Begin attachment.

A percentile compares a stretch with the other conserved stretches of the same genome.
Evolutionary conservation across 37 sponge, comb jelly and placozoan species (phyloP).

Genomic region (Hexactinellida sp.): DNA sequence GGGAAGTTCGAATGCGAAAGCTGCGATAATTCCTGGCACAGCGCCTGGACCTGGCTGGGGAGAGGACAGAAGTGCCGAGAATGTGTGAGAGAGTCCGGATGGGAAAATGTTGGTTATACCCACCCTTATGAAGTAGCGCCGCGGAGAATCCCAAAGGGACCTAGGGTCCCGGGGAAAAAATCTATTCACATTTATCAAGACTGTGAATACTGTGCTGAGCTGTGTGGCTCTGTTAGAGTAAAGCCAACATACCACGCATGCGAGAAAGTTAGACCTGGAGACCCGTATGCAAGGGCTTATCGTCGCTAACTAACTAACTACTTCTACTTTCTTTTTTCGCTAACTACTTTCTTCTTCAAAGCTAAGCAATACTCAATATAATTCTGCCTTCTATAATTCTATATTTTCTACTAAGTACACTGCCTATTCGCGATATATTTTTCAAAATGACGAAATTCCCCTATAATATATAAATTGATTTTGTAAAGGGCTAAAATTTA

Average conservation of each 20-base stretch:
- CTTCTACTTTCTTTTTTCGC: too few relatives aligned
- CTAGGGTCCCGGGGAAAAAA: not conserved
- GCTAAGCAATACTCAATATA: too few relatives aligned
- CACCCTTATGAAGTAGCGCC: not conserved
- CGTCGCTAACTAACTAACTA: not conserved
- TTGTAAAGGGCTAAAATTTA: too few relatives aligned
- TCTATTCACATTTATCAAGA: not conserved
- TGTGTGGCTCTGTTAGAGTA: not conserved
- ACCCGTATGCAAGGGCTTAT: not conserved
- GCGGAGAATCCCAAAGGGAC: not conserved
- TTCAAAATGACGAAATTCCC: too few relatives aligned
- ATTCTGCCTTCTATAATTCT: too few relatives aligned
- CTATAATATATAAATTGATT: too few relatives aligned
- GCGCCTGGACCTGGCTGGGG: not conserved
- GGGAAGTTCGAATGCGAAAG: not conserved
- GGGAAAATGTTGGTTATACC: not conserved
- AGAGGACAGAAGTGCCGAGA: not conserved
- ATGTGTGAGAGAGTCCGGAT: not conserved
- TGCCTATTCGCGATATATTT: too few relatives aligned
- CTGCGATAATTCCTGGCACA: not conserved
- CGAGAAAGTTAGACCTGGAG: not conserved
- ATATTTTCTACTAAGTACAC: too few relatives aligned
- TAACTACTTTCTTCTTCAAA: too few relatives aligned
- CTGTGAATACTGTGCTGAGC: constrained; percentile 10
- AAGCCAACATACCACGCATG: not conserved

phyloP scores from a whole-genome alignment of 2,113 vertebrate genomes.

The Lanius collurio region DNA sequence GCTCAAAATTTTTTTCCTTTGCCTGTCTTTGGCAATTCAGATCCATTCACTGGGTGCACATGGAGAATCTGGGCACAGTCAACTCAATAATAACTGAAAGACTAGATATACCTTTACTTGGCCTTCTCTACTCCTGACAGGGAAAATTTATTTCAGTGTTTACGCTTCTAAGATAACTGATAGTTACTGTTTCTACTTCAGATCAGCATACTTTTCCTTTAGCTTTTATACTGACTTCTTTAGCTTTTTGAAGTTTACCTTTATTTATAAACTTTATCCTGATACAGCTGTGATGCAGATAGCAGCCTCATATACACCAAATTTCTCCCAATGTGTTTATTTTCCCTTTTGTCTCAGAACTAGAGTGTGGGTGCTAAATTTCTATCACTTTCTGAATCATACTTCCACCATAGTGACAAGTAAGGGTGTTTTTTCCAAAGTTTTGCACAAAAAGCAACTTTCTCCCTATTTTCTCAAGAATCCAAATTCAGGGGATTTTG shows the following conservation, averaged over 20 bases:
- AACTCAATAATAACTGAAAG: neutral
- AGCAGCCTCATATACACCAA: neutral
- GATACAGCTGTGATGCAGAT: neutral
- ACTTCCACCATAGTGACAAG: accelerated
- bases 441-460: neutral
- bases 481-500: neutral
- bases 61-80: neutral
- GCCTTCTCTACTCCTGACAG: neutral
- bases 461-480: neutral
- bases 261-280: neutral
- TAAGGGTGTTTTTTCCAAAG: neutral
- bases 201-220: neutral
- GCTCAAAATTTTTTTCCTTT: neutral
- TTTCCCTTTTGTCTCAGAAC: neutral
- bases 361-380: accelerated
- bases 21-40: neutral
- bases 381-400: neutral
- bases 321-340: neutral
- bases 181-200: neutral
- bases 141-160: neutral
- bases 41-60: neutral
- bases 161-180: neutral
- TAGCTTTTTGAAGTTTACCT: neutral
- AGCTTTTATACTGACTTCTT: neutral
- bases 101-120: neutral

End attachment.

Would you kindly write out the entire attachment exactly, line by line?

A percentile compares a stretch with the other conserved stretches of the same genome.
Evolutionary conservation across 37 sponge, comb jelly and placozoan species (phyloP).

Genomic region (Hexactinellida sp.): DNA sequence GGGAAGTTCGAATGCGAAAGCTGCGATAATTCCTGGCACAGCGCCTGGACCTGGCTGGGGAGAGGACAGAAGTGCCGAGAATGTGTGAGAGAGTCCGGATGGGAAAATGTTGGTTATACCCACCCTTATGAAGTAGCGCCGCGGAGAATCCCAAAGGGACCTAGGGTCCCGGGGAAAAAATCTATTCACATTTATCAAGACTGTGAATACTGTGCTGAGCTGTGTGGCTCTGTTAGAGTAAAGCCAACATACCACGCATGCGAGAAAGTTAGACCTGGAGACCCGTATGCAAGGGCTTATCGTCGCTAACTAACTAACTACTTCTACTTTCTTTTTTCGCTAACTACTTTCTTCTTCAAAGCTAAGCAATACTCAATATAATTCTGCCTTCTATAATTCTATATTTTCTACTAAGTACACTGCCTATTCGCGATATATTTTTCAAAATGACGAAATTCCCCTATAATATATAAATTGATTTTGTAAAGGGCTAAAATTTA

Average conservation of each 20-base stretch:
- CTTCTACTTTCTTTTTTCGC: too few relatives aligned
- CTAGGGTCCCGGGGAAAAAA: not conserved
- GCTAAGCAATACTCAATATA: too few relatives aligned
- CACCCTTATGAAGTAGCGCC: not conserved
- CGTCGCTAACTAACTAACTA: not conserved
- TTGTAAAGGGCTAAAATTTA: too few relatives aligned
- TCTATTCACATTTATCAAGA: not conserved
- TGTGTGGCTCTGTTAGAGTA: not conserved
- ACCCGTATGCAAGGGCTTAT: not conserved
- GCGGAGAATCCCAAAGGGAC: not conserved
- TTCAAAATGACGAAATTCCC: too few relatives aligned
- ATTCTGCCTTCTATAATTCT: too few relatives aligned
- CTATAATATATAAATTGATT: too few relatives aligned
- GCGCCTGGACCTGGCTGGGG: not conserved
- GGGAAGTTCGAATGCGAAAG: not conserved
- GGGAAAATGTTGGTTATACC: not conserved
- AGAGGACAGAAGTGCCGAGA: not conserved
- ATGTGTGAGAGAGTCCGGAT: not conserved
- TGCCTATTCGCGATATATTT: too few relatives aligned
- CTGCGATAATTCCTGGCACA: not conserved
- CGAGAAAGTTAGACCTGGAG: not conserved
- ATATTTTCTACTAAGTACAC: too few relatives aligned
- TAACTACTTTCTTCTTCAAA: too few relatives aligned
- CTGTGAATACTGTGCTGAGC: constrained; percentile 10
- AAGCCAACATACCACGCATG: not conserved

phyloP scores from a whole-genome alignment of 2,113 vertebrate genomes.

The Lanius collurio region DNA sequence GCTCAAAATTTTTTTCCTTTGCCTGTCTTTGGCAATTCAGATCCATTCACTGGGTGCACATGGAGAATCTGGGCACAGTCAACTCAATAATAACTGAAAGACTAGATATACCTTTACTTGGCCTTCTCTACTCCTGACAGGGAAAATTTATTTCAGTGTTTACGCTTCTAAGATAACTGATAGTTACTGTTTCTACTTCAGATCAGCATACTTTTCCTTTAGCTTTTATACTGACTTCTTTAGCTTTTTGAAGTTTACCTTTATTTATAAACTTTATCCTGATACAGCTGTGATGCAGATAGCAGCCTCATATACACCAAATTTCTCCCAATGTGTTTATTTTCCCTTTTGTCTCAGAACTAGAGTGTGGGTGCTAAATTTCTATCACTTTCTGAATCATACTTCCACCATAGTGACAAGTAAGGGTGTTTTTTCCAAAGTTTTGCACAAAAAGCAACTTTCTCCCTATTTTCTCAAGAATCCAAATTCAGGGGATTTTG shows the following conservation, averaged over 20 bases:
- AACTCAATAATAACTGAAAG: neutral
- AGCAGCCTCATATACACCAA: neutral
- GATACAGCTGTGATGCAGAT: neutral
- ACTTCCACCATAGTGACAAG: accelerated
- bases 441-460: neutral
- bases 481-500: neutral
- bases 61-80: neutral
- GCCTTCTCTACTCCTGACAG: neutral
- bases 461-480: neutral
- bases 261-280: neutral
- TAAGGGTGTTTTTTCCAAAG: neutral
- bases 201-220: neutral
- GCTCAAAATTTTTTTCCTTT: neutral
- TTTCCCTTTTGTCTCAGAAC: neutral
- bases 361-380: accelerated
- bases 21-40: neutral
- bases 381-400: neutral
- bases 321-340: neutral
- bases 181-200: neutral
- bases 141-160: neutral
- bases 41-60: neutral
- bases 161-180: neutral
- TAGCTTTTTGAAGTTTACCT: neutral
- AGCTTTTATACTGACTTCTT: neutral
- bases 101-120: neutral